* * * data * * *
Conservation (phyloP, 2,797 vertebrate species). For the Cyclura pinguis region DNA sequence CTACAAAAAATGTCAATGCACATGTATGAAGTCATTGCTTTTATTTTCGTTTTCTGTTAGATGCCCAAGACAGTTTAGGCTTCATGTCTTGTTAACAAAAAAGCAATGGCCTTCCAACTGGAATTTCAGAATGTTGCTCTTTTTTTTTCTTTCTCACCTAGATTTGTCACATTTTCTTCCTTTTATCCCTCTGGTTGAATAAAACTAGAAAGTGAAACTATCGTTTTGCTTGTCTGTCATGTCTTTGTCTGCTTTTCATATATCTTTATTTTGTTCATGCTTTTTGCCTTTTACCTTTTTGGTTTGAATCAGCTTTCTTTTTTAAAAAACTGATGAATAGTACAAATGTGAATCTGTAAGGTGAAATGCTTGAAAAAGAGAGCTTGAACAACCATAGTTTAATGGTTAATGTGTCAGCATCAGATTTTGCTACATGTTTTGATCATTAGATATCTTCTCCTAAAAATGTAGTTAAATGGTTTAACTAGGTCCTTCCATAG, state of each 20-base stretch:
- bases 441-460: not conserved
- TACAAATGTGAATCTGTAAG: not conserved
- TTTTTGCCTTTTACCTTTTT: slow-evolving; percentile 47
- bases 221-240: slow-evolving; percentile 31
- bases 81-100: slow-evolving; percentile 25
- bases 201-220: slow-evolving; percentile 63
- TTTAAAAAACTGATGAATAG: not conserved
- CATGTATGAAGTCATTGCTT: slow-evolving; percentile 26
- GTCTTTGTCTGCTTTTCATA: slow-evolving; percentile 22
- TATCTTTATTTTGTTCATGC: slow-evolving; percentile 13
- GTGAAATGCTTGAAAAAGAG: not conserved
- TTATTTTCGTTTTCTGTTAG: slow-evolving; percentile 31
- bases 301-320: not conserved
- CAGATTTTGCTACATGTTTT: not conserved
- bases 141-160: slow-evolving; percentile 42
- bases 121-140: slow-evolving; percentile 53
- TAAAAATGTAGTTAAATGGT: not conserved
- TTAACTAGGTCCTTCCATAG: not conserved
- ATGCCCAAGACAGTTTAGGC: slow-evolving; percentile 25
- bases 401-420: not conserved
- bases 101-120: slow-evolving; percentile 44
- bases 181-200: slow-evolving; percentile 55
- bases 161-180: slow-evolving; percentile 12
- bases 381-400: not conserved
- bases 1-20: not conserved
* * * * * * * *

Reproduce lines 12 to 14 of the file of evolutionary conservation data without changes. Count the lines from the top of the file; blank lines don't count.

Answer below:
- GTGAAATGCTTGAAAAAGAG: not conserved
- TTATTTTCGTTTTCTGTTAG: slow-evolving; percentile 31
- bases 301-320: not conserved